A comparison of both the Capital Cost and Energy Production Effectiveness of the Renewable Energy in Europe.
The diagrams below collate the cost and capacity factors of European Renewable Energy power sources, Onshore and Off-shore Wind Farms and Large scale Photovoltaic Solar generation. They are compared to the cost and output capacity of conventional Gas Fired Electricity generation.
- capacity factor: installed nameplate capacity compared to the actual electrical energy output achieved
- capital cost: comparison with the cost of equivalent electrical output produced by Gas Fired electrical generation.
Overall European renewable Energy has almost 6 times lower capacity than conventional Gas Fired power generation and it costs about 16 times more in capital expenditure alone.
In all the capital costs expended by 2013 in Europe amounted to some €1/2 trillion for ~170 Gigawatts of “nominal” installed Renewable Energy generation. But because of the reduced capacity factor, those installations provide ~30 Gigawatts of real output electrical power. That output amounts to only about 2.9% of the total European generating capacity of 1024Gigawatts (1).
In addition Renewable Energy, Wind and Solar power, electrical output is intermittent and non dispatchable. Their output cannot respond to electricity demand as and when needed. Energy is contributed to the grid in a haphazard manner dependent on the weather, the time of day and the seasons. A thorough and very detailed examination of the policy errors and vast expense to the UK in particular can be see at:
Renewable Energy technologies
Onshore Wind power is the most effective form of Renewable Energy in capital cost terms. It is only costs ~9 times as much as conventional power generation. On average across Europe Capacity / effectiveness is ~21%.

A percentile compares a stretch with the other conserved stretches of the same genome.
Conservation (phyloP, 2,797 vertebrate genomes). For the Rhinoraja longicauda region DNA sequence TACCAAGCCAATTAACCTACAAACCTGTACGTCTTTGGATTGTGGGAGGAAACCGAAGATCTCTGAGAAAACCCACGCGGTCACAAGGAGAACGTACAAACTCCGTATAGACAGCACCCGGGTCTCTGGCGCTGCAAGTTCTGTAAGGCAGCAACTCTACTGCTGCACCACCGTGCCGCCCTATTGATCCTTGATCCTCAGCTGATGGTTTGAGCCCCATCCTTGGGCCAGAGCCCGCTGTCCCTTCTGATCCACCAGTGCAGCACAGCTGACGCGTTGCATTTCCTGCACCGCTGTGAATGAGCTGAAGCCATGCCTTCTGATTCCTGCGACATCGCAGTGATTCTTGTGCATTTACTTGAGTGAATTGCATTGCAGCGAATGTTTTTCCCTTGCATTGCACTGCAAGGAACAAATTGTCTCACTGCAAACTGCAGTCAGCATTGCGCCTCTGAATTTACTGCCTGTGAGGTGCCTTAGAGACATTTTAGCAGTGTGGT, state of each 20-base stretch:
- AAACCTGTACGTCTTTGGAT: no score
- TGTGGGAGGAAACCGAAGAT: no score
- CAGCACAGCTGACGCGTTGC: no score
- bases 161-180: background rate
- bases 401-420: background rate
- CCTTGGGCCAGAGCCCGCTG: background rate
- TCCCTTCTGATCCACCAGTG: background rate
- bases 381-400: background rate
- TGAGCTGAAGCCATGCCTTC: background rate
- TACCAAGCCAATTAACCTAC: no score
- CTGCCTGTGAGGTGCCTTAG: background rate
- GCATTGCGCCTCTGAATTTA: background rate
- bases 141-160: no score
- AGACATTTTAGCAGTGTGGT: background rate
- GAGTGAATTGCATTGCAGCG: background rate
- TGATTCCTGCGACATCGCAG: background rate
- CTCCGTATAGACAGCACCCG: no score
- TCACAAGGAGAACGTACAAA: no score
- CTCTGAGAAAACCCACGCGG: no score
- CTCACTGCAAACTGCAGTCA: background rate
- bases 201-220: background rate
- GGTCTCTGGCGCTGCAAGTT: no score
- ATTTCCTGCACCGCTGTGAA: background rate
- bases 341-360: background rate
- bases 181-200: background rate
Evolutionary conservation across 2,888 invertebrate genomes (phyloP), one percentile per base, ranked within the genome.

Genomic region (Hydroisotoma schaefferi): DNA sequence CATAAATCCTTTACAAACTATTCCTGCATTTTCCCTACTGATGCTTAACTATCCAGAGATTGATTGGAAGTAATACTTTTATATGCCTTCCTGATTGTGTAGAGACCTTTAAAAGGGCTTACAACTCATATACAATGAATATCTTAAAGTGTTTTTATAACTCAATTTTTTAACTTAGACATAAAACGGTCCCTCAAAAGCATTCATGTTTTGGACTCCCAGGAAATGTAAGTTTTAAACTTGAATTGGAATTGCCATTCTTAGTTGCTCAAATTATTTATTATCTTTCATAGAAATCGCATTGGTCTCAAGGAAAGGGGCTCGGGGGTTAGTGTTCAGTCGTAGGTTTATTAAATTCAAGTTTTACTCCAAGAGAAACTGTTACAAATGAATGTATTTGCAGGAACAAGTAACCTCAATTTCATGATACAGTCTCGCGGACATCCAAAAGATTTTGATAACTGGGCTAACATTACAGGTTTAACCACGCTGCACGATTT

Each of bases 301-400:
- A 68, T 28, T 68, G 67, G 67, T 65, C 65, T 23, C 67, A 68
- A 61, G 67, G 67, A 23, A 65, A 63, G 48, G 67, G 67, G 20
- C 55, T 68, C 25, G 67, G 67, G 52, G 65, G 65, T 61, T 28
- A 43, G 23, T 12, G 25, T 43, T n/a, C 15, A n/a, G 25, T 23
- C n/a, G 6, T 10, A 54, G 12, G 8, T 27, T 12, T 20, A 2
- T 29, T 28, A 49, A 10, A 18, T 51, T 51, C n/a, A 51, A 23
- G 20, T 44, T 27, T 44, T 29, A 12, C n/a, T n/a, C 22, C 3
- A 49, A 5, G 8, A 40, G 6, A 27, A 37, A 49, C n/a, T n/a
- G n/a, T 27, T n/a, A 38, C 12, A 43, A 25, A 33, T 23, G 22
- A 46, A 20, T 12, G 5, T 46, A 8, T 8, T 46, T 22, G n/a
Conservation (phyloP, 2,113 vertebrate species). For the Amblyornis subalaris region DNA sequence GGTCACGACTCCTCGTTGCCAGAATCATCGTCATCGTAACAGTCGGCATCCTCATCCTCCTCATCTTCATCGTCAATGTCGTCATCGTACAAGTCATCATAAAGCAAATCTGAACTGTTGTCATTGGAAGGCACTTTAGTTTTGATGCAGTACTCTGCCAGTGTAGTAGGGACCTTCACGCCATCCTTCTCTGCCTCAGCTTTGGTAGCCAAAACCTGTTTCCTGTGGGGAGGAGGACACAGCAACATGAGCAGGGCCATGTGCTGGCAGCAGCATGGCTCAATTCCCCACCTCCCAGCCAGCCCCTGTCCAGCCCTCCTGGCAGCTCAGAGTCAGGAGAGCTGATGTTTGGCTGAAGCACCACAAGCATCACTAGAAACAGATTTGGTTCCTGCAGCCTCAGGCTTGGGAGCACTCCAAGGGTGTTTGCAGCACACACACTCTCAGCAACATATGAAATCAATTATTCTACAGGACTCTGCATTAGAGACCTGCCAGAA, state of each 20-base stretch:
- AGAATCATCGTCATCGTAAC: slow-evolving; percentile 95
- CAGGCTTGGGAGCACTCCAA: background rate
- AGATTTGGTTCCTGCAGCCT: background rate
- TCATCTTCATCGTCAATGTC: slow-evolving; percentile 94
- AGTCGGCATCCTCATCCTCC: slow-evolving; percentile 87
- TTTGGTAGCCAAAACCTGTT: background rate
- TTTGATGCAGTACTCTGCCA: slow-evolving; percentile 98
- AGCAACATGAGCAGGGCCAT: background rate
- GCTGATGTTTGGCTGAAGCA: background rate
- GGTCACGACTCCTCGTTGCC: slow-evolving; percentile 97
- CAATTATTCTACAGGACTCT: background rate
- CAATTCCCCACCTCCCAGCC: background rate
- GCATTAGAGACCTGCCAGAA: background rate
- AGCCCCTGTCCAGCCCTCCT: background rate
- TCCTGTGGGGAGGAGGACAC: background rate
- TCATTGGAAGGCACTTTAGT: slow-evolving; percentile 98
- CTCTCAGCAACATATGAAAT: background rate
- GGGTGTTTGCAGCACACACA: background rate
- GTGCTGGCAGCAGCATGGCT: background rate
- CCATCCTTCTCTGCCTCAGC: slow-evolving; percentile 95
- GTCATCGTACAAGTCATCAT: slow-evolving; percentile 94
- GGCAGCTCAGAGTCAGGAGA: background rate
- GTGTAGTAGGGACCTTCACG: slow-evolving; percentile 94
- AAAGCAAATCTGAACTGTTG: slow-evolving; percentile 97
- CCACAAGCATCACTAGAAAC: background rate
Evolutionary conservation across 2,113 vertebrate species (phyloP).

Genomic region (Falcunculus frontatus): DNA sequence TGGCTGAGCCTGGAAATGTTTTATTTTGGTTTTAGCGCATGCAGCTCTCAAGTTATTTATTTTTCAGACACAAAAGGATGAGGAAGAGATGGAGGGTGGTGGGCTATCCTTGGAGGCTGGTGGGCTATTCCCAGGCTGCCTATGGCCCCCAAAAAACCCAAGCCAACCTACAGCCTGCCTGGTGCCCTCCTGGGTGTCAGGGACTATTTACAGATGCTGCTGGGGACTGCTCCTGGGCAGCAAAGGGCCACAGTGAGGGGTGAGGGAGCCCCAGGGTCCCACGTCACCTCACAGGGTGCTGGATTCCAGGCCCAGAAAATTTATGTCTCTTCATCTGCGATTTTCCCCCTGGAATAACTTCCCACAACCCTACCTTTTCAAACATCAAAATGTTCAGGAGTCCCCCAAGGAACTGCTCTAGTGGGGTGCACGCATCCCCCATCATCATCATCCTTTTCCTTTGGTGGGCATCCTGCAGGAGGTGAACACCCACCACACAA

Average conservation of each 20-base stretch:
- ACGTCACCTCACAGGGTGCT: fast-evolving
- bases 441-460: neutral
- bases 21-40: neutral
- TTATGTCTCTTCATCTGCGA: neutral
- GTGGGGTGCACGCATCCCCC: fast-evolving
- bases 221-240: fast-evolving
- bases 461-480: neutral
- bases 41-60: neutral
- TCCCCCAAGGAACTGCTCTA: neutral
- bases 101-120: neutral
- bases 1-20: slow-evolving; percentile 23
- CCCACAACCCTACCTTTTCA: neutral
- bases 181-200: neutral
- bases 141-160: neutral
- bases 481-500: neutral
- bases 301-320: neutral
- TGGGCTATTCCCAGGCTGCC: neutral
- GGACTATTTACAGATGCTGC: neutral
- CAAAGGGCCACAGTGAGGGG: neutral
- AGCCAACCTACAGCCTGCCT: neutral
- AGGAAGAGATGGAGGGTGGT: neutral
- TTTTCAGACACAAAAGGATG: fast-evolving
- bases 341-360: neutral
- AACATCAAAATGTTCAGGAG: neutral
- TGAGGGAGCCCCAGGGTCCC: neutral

Offshore Wind power is about ~17 times more expensive to install but its increased capacity factors mean that it should be significantly more productive than Onshore installations.
Nonetheless as well as the significant additional capital costs, Offshore Wind power appears to have major problems with costlier long term maintenance and questionable reliability (4).
Large scale photovoltaic Solar power is proven to be the least economic Renewable Energy source costing about 34 times more in terms of capital costs, but it usually has reasonable maintenance costs.
On average, in Europe Solar PV provides ~11% of its nameplate capacity.
As well as the impact of cloudy weather Photovoltaic units are susceptible to performance degradation from Ice or snow or obscuration with accumulating dust in drier climates.
Solar power might operate reasonably well at mid latitudes but it is inevitably a poor investment in Northern Europe where yields are low because of their latitude, the adverse weather, the seasons and the daily rotation of the earth.
The cost of the technical Photovoltaic elements of the systems are reducing, but these high-tech elements are becoming an ever smaller part of the final installation. The costs of the support infrastructure and linkages to the grid are irreducible. It is also clear that the service life of solar cells is limited, degrading over time.
System degradation of the DC to AC inverters is particularly significant, they are an expensive element in any solar system with a limited operational life.
An analogy for the Nationally mandated use of Renewable Energy.
By law a family has to purchase two cars, one works well all the time, is cheap to buy, is cheap to maintain and does not cost too much to run but the other is very expensive to buy and only works about 1/6th of the time although the fuel costs very little. But by law the family is forced to use the expensive car if it is working even though it may well let them down at any time. At the same time the cheap car must be kept ticking over using fuel but going nowhere in case the expensive car stops.
Renewable installations by committed European Nations (1)
Major commitments to Renewable Energy in Europe have been made by 15 Nations accounting in total for more than 95% of all European installations.
The mix of major Renewable Energy types in Europe is as follows.